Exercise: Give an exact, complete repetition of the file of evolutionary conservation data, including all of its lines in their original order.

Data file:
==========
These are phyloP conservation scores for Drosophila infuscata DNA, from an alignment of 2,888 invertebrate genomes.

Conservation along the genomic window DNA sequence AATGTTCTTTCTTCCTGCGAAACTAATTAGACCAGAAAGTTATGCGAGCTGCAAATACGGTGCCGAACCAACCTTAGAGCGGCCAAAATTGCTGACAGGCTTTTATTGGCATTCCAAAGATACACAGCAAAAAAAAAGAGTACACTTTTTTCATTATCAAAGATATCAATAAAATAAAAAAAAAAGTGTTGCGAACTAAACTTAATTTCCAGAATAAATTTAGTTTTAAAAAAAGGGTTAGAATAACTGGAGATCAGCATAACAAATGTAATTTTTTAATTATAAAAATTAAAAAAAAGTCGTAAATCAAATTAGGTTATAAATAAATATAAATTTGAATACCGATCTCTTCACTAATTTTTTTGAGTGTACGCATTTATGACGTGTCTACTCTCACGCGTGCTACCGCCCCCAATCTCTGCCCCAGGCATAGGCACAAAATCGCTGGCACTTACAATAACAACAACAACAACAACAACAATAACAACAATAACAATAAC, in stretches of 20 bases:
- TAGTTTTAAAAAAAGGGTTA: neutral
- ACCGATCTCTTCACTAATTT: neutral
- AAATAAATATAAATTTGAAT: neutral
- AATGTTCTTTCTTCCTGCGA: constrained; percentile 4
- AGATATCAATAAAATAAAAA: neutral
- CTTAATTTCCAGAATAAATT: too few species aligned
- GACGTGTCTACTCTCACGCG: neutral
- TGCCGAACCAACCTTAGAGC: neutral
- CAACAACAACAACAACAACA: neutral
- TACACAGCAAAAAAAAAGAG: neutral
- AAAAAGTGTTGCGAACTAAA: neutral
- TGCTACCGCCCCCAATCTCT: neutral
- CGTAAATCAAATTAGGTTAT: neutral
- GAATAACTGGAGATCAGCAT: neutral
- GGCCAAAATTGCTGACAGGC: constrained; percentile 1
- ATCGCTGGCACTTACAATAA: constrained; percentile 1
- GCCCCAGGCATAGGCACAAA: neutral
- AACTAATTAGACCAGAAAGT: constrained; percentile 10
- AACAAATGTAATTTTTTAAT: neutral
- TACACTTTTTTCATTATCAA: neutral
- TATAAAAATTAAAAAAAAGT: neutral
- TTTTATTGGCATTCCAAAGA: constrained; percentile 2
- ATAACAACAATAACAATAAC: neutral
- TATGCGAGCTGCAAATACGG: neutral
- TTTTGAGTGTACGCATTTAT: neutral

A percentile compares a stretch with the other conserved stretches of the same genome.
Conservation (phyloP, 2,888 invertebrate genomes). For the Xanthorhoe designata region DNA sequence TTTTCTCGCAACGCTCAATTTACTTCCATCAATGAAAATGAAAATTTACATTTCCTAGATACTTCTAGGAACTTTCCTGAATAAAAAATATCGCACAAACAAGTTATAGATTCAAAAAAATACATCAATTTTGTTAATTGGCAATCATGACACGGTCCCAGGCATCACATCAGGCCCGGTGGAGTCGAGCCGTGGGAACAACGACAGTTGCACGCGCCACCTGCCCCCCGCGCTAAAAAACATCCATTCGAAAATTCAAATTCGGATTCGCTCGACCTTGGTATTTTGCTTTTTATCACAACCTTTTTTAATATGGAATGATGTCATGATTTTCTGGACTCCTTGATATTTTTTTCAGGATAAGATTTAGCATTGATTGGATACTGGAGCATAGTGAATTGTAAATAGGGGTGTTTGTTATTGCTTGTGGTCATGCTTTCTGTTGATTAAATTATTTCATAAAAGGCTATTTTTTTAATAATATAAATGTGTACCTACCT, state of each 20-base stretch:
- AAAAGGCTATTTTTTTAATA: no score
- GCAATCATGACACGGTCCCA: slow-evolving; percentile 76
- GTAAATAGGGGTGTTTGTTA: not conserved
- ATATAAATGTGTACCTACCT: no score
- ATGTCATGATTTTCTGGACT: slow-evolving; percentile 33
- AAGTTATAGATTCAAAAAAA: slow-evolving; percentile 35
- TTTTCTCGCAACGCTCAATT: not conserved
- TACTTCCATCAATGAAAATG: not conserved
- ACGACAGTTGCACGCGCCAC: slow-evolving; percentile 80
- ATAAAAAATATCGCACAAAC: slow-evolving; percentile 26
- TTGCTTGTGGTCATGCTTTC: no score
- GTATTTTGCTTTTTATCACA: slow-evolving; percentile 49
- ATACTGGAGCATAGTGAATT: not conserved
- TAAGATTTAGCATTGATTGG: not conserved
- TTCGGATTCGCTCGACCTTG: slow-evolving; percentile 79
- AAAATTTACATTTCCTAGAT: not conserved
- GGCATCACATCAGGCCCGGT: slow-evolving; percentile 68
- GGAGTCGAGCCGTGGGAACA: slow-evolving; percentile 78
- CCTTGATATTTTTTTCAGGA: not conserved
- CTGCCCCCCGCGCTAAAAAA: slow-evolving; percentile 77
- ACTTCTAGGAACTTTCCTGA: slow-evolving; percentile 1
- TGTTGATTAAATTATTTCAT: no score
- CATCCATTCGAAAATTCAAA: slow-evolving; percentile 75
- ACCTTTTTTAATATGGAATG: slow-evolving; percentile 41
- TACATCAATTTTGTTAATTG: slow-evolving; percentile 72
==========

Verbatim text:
These are phyloP conservation scores for Drosophila infuscata DNA, from an alignment of 2,888 invertebrate genomes.

Conservation along the genomic window DNA sequence AATGTTCTTTCTTCCTGCGAAACTAATTAGACCAGAAAGTTATGCGAGCTGCAAATACGGTGCCGAACCAACCTTAGAGCGGCCAAAATTGCTGACAGGCTTTTATTGGCATTCCAAAGATACACAGCAAAAAAAAAGAGTACACTTTTTTCATTATCAAAGATATCAATAAAATAAAAAAAAAAGTGTTGCGAACTAAACTTAATTTCCAGAATAAATTTAGTTTTAAAAAAAGGGTTAGAATAACTGGAGATCAGCATAACAAATGTAATTTTTTAATTATAAAAATTAAAAAAAAGTCGTAAATCAAATTAGGTTATAAATAAATATAAATTTGAATACCGATCTCTTCACTAATTTTTTTGAGTGTACGCATTTATGACGTGTCTACTCTCACGCGTGCTACCGCCCCCAATCTCTGCCCCAGGCATAGGCACAAAATCGCTGGCACTTACAATAACAACAACAACAACAACAACAATAACAACAATAACAATAAC, in stretches of 20 bases:
- TAGTTTTAAAAAAAGGGTTA: neutral
- ACCGATCTCTTCACTAATTT: neutral
- AAATAAATATAAATTTGAAT: neutral
- AATGTTCTTTCTTCCTGCGA: constrained; percentile 4
- AGATATCAATAAAATAAAAA: neutral
- CTTAATTTCCAGAATAAATT: too few species aligned
- GACGTGTCTACTCTCACGCG: neutral
- TGCCGAACCAACCTTAGAGC: neutral
- CAACAACAACAACAACAACA: neutral
- TACACAGCAAAAAAAAAGAG: neutral
- AAAAAGTGTTGCGAACTAAA: neutral
- TGCTACCGCCCCCAATCTCT: neutral
- CGTAAATCAAATTAGGTTAT: neutral
- GAATAACTGGAGATCAGCAT: neutral
- GGCCAAAATTGCTGACAGGC: constrained; percentile 1
- ATCGCTGGCACTTACAATAA: constrained; percentile 1
- GCCCCAGGCATAGGCACAAA: neutral
- AACTAATTAGACCAGAAAGT: constrained; percentile 10
- AACAAATGTAATTTTTTAAT: neutral
- TACACTTTTTTCATTATCAA: neutral
- TATAAAAATTAAAAAAAAGT: neutral
- TTTTATTGGCATTCCAAAGA: constrained; percentile 2
- ATAACAACAATAACAATAAC: neutral
- TATGCGAGCTGCAAATACGG: neutral
- TTTTGAGTGTACGCATTTAT: neutral

A percentile compares a stretch with the other conserved stretches of the same genome.
Conservation (phyloP, 2,888 invertebrate genomes). For the Xanthorhoe designata region DNA sequence TTTTCTCGCAACGCTCAATTTACTTCCATCAATGAAAATGAAAATTTACATTTCCTAGATACTTCTAGGAACTTTCCTGAATAAAAAATATCGCACAAACAAGTTATAGATTCAAAAAAATACATCAATTTTGTTAATTGGCAATCATGACACGGTCCCAGGCATCACATCAGGCCCGGTGGAGTCGAGCCGTGGGAACAACGACAGTTGCACGCGCCACCTGCCCCCCGCGCTAAAAAACATCCATTCGAAAATTCAAATTCGGATTCGCTCGACCTTGGTATTTTGCTTTTTATCACAACCTTTTTTAATATGGAATGATGTCATGATTTTCTGGACTCCTTGATATTTTTTTCAGGATAAGATTTAGCATTGATTGGATACTGGAGCATAGTGAATTGTAAATAGGGGTGTTTGTTATTGCTTGTGGTCATGCTTTCTGTTGATTAAATTATTTCATAAAAGGCTATTTTTTTAATAATATAAATGTGTACCTACCT, state of each 20-base stretch:
- AAAAGGCTATTTTTTTAATA: no score
- GCAATCATGACACGGTCCCA: slow-evolving; percentile 76
- GTAAATAGGGGTGTTTGTTA: not conserved
- ATATAAATGTGTACCTACCT: no score
- ATGTCATGATTTTCTGGACT: slow-evolving; percentile 33
- AAGTTATAGATTCAAAAAAA: slow-evolving; percentile 35
- TTTTCTCGCAACGCTCAATT: not conserved
- TACTTCCATCAATGAAAATG: not conserved
- ACGACAGTTGCACGCGCCAC: slow-evolving; percentile 80
- ATAAAAAATATCGCACAAAC: slow-evolving; percentile 26
- TTGCTTGTGGTCATGCTTTC: no score
- GTATTTTGCTTTTTATCACA: slow-evolving; percentile 49
- ATACTGGAGCATAGTGAATT: not conserved
- TAAGATTTAGCATTGATTGG: not conserved
- TTCGGATTCGCTCGACCTTG: slow-evolving; percentile 79
- AAAATTTACATTTCCTAGAT: not conserved
- GGCATCACATCAGGCCCGGT: slow-evolving; percentile 68
- GGAGTCGAGCCGTGGGAACA: slow-evolving; percentile 78
- CCTTGATATTTTTTTCAGGA: not conserved
- CTGCCCCCCGCGCTAAAAAA: slow-evolving; percentile 77
- ACTTCTAGGAACTTTCCTGA: slow-evolving; percentile 1
- TGTTGATTAAATTATTTCAT: no score
- CATCCATTCGAAAATTCAAA: slow-evolving; percentile 75
- ACCTTTTTTAATATGGAATG: slow-evolving; percentile 41
- TACATCAATTTTGTTAATTG: slow-evolving; percentile 72